- Housing starts fall 4.7 percent in September
- Single-family starts decline 4.6 percent
- Building permits drop 4.5 percent
U.S. homebuilding fell to a one-year low in September as Hurricanes Harvey and Irma disrupted the construction of single-family homes in the South, suggesting housing probably remained a drag on economic growth in the third quarter.
The report on Wednesday from the Commerce Department also showed a decline in building permits, raising concerns that the housing market recovery was stalling. Homebuilding and sales are well below their peaks before the housing bubble burst in 2006.
“Residential construction should be a hefty drag on third-quarter GDP growth,” said Michael Gregory, deputy chief economist at BMO Capital Markets in Toronto. “Housing activity has shifted from leading the economic expansion to now just following it, at best.”
Housing starts decreased 4.7 percent to a seasonally adjusted annual rate of 1.127 million units last month, the Commerce Department said. That was the lowest level since September 2016 and marked the third monthly decline in starts.
Groundbreaking tumbled 9.3 percent in the South to the lowest level since October 2015, with single-family homebuilding in the region plunging 15.3 percent to more than a one-year low. The South, which was pummeled by Harvey and Irma, accounts for almost half of the nation’s homebuilding.
Building permits fell 4.5 percent to a rate of 1.215 million units in September. Permits in the South dropped 5.6 percent. The Commerce Department said the areas in Texas and Florida impacted by the storms accounted for about 13 percent of U.S. building permits in 2016.
“September’s drop in starts underscores the importance of Florida and Houston,” said Mark Vitner, a senior economist at Wells Fargo Securities in Charlotte, North Carolina.
Economists had forecast housing starts falling to a rate of 1.175 million units last month and building permits slipping to a rate of 1.250 million units.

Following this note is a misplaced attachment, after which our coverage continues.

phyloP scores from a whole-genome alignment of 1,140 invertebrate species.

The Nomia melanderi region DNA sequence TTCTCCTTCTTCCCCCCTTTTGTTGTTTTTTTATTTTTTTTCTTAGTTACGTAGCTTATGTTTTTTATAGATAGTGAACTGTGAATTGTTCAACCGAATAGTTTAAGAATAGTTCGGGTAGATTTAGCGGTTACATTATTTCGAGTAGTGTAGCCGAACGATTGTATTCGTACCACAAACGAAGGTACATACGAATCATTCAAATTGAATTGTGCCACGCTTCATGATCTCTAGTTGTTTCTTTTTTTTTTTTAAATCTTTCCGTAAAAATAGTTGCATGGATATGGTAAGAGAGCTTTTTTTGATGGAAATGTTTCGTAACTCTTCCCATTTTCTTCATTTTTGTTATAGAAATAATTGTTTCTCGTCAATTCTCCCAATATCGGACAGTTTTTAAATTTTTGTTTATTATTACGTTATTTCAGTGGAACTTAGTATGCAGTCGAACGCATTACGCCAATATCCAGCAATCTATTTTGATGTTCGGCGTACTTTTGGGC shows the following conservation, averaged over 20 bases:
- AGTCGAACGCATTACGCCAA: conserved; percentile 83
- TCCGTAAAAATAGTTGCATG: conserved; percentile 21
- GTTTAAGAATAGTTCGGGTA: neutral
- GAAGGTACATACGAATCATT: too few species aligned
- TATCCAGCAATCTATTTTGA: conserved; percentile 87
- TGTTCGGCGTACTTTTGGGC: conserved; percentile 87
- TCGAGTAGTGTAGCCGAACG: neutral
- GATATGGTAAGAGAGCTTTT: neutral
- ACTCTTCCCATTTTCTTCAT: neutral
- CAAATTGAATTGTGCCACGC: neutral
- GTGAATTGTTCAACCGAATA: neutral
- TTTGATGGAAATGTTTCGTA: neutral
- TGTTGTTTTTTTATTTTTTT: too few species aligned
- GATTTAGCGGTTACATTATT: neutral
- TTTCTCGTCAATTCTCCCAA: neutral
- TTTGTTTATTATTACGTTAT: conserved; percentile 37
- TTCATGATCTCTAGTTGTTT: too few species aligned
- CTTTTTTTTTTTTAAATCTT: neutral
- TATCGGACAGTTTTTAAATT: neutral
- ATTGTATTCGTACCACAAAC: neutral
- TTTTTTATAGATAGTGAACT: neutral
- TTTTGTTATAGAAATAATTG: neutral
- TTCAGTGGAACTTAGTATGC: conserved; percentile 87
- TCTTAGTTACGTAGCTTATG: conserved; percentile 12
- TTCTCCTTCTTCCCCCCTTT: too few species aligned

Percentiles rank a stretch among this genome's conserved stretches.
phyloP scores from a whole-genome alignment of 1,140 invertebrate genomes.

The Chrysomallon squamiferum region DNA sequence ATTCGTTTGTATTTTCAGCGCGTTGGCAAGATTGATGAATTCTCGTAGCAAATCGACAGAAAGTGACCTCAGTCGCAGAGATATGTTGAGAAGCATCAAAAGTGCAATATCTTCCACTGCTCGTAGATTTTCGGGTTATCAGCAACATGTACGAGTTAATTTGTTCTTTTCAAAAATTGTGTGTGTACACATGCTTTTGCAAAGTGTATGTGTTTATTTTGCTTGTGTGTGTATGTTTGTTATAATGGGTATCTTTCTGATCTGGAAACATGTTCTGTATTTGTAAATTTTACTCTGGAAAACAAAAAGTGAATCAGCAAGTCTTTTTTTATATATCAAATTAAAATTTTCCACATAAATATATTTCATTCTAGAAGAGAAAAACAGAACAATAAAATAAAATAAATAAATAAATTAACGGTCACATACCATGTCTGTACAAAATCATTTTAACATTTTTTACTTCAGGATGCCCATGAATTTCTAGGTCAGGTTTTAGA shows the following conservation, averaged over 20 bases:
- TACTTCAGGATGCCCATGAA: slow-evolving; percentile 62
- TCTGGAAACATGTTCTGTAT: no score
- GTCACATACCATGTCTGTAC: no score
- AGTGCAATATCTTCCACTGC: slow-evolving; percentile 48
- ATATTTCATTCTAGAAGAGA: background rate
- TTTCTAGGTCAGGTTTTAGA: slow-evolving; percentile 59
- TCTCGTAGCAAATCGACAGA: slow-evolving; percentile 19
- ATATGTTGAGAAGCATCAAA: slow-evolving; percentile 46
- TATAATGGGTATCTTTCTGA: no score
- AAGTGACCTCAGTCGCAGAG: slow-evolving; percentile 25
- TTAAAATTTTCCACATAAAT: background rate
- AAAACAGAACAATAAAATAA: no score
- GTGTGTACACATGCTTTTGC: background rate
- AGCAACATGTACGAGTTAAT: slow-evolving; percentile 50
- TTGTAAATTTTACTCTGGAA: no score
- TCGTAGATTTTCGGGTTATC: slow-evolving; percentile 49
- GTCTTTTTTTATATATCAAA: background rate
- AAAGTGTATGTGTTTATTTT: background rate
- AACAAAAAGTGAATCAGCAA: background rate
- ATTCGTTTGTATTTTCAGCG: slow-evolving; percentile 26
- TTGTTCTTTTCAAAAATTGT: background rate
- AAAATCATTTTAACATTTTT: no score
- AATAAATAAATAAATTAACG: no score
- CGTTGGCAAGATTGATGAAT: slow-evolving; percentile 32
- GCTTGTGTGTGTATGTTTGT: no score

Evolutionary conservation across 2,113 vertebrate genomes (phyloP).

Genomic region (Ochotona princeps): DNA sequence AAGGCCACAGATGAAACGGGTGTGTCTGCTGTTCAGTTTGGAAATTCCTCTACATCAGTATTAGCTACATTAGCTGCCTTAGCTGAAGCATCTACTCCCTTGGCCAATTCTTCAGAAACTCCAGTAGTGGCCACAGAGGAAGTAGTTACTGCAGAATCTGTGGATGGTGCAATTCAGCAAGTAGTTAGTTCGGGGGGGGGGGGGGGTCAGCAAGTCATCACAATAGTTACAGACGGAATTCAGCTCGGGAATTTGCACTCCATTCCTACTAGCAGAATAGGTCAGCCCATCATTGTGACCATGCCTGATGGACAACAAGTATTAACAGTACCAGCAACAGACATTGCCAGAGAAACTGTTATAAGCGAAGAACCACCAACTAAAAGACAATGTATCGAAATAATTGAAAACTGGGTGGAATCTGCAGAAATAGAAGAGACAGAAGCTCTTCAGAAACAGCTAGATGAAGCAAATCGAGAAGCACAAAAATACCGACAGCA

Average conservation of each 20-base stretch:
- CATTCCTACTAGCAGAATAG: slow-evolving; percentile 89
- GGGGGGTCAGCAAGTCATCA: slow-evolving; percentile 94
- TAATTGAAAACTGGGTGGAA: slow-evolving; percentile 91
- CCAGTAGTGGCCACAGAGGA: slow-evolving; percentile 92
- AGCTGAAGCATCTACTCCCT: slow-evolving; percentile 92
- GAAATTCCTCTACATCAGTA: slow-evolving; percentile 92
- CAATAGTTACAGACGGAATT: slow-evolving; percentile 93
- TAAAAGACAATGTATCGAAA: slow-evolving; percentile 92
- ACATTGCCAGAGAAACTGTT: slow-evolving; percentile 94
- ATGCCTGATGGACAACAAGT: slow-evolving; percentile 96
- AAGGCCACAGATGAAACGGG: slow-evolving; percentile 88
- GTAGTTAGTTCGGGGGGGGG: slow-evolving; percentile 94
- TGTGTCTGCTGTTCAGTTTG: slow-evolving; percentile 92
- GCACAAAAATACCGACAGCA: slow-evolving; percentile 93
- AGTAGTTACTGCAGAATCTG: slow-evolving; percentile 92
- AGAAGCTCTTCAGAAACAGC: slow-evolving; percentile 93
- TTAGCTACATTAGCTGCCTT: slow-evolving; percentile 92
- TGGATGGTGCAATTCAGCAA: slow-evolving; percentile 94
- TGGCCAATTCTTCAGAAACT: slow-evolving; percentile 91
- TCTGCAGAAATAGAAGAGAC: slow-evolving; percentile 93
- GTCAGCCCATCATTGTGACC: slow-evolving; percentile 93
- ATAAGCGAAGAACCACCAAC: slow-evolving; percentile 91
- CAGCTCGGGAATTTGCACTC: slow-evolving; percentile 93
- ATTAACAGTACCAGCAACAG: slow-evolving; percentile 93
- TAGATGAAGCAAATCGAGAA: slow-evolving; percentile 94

The PHLX index of housing stocks was flat, underperforming a broadly firmer U.S. stock market, and shares in the nation’s largest homebuilder, D.R. Horton, fell 0.4 percent.
The dollar rose marginally against a basket of currencies while U.S. Treasuries fell.
LABOR SHORTAGES LOOM
Even before the storms struck, residential construction had almost stagnated this year amid shortages of land and skilled labor as well as rising costs of building materials.
Investment in homebuilding contracted at a 7.3 percent annualized rate in the second quarter, the steepest drop in nearly seven years. As a result, housing subtracted three-tenths of a percentage point from gross domestic product in the April-June quarter.
Housing market fundamentals, however, still remain solid.
Unemployment is at more than a 16-1/2-year low of 4.2 percent, wages are rising steadily and mortgage rates remain close to historic lows. A report from the Mortgage Bankers Association on Wednesday showed applications for loans to buy a house rose 4 percent last week from a week earlier.
Economists expect housing starts to rebound in the fourth quarter, but they caution that rebuilding in the areas devastated by the hurricanes could pull scarce labor away from other parts of the country and limit gains. The reconstruction effort is also pushing up prices of building materials.
Rebuilding after fires destroyed homes in parts of California was also expected to worsen labor shortages and drive up the cost of materials. A survey on Tuesday showed confidence among homebuilders rising to a five-month high in October, though concerns about labor and land shortages lingered.
Single-family homebuilding, which accounts for the largest share of the housing market, fell 4.6 percent to a rate of 829,000 units in September. That was the lowest level since May.
Groundbreaking on single-family housing projects has slowed since vaulting to near a 9-1/2-year high in February. Single-family starts rose in the Northeast and Midwest last month and hit more than a 10-year high in the West.
Last month, starts for the volatile multi-family housing segment fell 5.1 percent to a rate of 298,000 units.
Single-family home permits rose 2.4 percent. Permits, however, continued to lag starts, suggesting single-family homebuilding will probably not rebound strongly.
Permits for the construction of multi-family homes dropped 16.1 percent. Despite the drop, permits continued to outpace starts, a positive sign for future multi-family construction.
“We expect starts and permits to be relatively flat for the remainder of the year before rebounding strongly with the spring selling season in early 2018,” said Scott Volling, principal at PwC in Atlanta.